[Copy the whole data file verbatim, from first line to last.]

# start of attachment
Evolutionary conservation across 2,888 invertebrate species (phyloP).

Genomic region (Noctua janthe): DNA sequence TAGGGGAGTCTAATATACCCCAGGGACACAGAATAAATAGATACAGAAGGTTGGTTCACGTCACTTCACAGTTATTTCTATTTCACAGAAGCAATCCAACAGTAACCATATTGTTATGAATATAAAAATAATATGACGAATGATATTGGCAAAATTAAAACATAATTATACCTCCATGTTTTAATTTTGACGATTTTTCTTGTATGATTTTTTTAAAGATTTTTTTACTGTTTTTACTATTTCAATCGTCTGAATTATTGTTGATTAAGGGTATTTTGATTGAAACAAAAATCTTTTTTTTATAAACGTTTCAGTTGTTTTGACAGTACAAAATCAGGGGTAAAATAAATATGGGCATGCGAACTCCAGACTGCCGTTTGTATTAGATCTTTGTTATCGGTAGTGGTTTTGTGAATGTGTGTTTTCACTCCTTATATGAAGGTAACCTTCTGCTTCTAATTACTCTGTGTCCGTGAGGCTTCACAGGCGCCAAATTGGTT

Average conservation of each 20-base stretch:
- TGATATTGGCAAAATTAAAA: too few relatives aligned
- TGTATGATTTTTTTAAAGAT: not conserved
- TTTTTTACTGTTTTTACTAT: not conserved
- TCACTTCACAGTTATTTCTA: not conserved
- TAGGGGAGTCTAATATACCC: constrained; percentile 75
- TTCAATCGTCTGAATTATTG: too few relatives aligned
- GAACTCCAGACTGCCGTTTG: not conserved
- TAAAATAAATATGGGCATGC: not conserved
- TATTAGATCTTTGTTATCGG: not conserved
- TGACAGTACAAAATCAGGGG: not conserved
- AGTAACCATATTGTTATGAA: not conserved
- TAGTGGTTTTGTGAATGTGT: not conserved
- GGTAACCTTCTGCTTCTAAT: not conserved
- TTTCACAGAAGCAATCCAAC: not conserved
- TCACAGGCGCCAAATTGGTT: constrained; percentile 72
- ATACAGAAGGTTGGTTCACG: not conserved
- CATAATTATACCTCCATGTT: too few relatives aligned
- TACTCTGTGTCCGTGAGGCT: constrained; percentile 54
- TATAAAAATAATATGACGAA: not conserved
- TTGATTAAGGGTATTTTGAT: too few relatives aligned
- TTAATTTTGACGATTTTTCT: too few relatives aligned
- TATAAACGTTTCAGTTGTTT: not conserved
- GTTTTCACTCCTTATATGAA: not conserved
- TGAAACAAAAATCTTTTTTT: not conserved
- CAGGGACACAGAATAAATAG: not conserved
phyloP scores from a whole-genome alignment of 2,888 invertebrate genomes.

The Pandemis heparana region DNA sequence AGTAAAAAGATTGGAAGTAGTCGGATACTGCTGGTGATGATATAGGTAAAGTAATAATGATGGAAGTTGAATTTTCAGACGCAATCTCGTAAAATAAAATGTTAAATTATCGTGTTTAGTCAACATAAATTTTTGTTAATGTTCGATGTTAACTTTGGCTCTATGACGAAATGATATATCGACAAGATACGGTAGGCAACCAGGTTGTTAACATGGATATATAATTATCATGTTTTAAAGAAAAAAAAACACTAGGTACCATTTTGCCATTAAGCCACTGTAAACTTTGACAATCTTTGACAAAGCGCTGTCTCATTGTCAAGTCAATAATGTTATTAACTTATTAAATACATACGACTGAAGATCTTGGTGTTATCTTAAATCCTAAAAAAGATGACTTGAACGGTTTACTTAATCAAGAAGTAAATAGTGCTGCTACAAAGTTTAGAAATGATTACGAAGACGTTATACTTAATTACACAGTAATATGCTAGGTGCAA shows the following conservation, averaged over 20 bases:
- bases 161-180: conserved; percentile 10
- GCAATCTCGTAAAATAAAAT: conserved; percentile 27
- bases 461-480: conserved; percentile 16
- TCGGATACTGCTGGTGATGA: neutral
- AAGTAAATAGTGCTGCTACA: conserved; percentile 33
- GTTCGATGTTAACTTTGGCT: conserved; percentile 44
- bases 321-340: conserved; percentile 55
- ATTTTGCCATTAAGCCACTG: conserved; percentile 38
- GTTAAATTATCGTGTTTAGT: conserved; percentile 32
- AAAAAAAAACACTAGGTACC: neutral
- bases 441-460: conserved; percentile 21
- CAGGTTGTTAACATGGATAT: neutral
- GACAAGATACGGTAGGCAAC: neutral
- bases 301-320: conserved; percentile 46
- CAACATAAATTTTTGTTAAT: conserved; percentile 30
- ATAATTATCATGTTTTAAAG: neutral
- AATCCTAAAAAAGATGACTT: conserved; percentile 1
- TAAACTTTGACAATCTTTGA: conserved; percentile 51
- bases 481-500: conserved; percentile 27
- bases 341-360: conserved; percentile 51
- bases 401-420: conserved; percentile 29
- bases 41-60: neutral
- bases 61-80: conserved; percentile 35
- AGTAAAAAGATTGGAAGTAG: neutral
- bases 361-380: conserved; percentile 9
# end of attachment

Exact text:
Evolutionary conservation across 2,888 invertebrate species (phyloP).

Genomic region (Noctua janthe): DNA sequence TAGGGGAGTCTAATATACCCCAGGGACACAGAATAAATAGATACAGAAGGTTGGTTCACGTCACTTCACAGTTATTTCTATTTCACAGAAGCAATCCAACAGTAACCATATTGTTATGAATATAAAAATAATATGACGAATGATATTGGCAAAATTAAAACATAATTATACCTCCATGTTTTAATTTTGACGATTTTTCTTGTATGATTTTTTTAAAGATTTTTTTACTGTTTTTACTATTTCAATCGTCTGAATTATTGTTGATTAAGGGTATTTTGATTGAAACAAAAATCTTTTTTTTATAAACGTTTCAGTTGTTTTGACAGTACAAAATCAGGGGTAAAATAAATATGGGCATGCGAACTCCAGACTGCCGTTTGTATTAGATCTTTGTTATCGGTAGTGGTTTTGTGAATGTGTGTTTTCACTCCTTATATGAAGGTAACCTTCTGCTTCTAATTACTCTGTGTCCGTGAGGCTTCACAGGCGCCAAATTGGTT

Average conservation of each 20-base stretch:
- TGATATTGGCAAAATTAAAA: too few relatives aligned
- TGTATGATTTTTTTAAAGAT: not conserved
- TTTTTTACTGTTTTTACTAT: not conserved
- TCACTTCACAGTTATTTCTA: not conserved
- TAGGGGAGTCTAATATACCC: constrained; percentile 75
- TTCAATCGTCTGAATTATTG: too few relatives aligned
- GAACTCCAGACTGCCGTTTG: not conserved
- TAAAATAAATATGGGCATGC: not conserved
- TATTAGATCTTTGTTATCGG: not conserved
- TGACAGTACAAAATCAGGGG: not conserved
- AGTAACCATATTGTTATGAA: not conserved
- TAGTGGTTTTGTGAATGTGT: not conserved
- GGTAACCTTCTGCTTCTAAT: not conserved
- TTTCACAGAAGCAATCCAAC: not conserved
- TCACAGGCGCCAAATTGGTT: constrained; percentile 72
- ATACAGAAGGTTGGTTCACG: not conserved
- CATAATTATACCTCCATGTT: too few relatives aligned
- TACTCTGTGTCCGTGAGGCT: constrained; percentile 54
- TATAAAAATAATATGACGAA: not conserved
- TTGATTAAGGGTATTTTGAT: too few relatives aligned
- TTAATTTTGACGATTTTTCT: too few relatives aligned
- TATAAACGTTTCAGTTGTTT: not conserved
- GTTTTCACTCCTTATATGAA: not conserved
- TGAAACAAAAATCTTTTTTT: not conserved
- CAGGGACACAGAATAAATAG: not conserved
phyloP scores from a whole-genome alignment of 2,888 invertebrate genomes.

The Pandemis heparana region DNA sequence AGTAAAAAGATTGGAAGTAGTCGGATACTGCTGGTGATGATATAGGTAAAGTAATAATGATGGAAGTTGAATTTTCAGACGCAATCTCGTAAAATAAAATGTTAAATTATCGTGTTTAGTCAACATAAATTTTTGTTAATGTTCGATGTTAACTTTGGCTCTATGACGAAATGATATATCGACAAGATACGGTAGGCAACCAGGTTGTTAACATGGATATATAATTATCATGTTTTAAAGAAAAAAAAACACTAGGTACCATTTTGCCATTAAGCCACTGTAAACTTTGACAATCTTTGACAAAGCGCTGTCTCATTGTCAAGTCAATAATGTTATTAACTTATTAAATACATACGACTGAAGATCTTGGTGTTATCTTAAATCCTAAAAAAGATGACTTGAACGGTTTACTTAATCAAGAAGTAAATAGTGCTGCTACAAAGTTTAGAAATGATTACGAAGACGTTATACTTAATTACACAGTAATATGCTAGGTGCAA shows the following conservation, averaged over 20 bases:
- bases 161-180: conserved; percentile 10
- GCAATCTCGTAAAATAAAAT: conserved; percentile 27
- bases 461-480: conserved; percentile 16
- TCGGATACTGCTGGTGATGA: neutral
- AAGTAAATAGTGCTGCTACA: conserved; percentile 33
- GTTCGATGTTAACTTTGGCT: conserved; percentile 44
- bases 321-340: conserved; percentile 55
- ATTTTGCCATTAAGCCACTG: conserved; percentile 38
- GTTAAATTATCGTGTTTAGT: conserved; percentile 32
- AAAAAAAAACACTAGGTACC: neutral
- bases 441-460: conserved; percentile 21
- CAGGTTGTTAACATGGATAT: neutral
- GACAAGATACGGTAGGCAAC: neutral
- bases 301-320: conserved; percentile 46
- CAACATAAATTTTTGTTAAT: conserved; percentile 30
- ATAATTATCATGTTTTAAAG: neutral
- AATCCTAAAAAAGATGACTT: conserved; percentile 1
- TAAACTTTGACAATCTTTGA: conserved; percentile 51
- bases 481-500: conserved; percentile 27
- bases 341-360: conserved; percentile 51
- bases 401-420: conserved; percentile 29
- bases 41-60: neutral
- bases 61-80: conserved; percentile 35
- AGTAAAAAGATTGGAAGTAG: neutral
- bases 361-380: conserved; percentile 9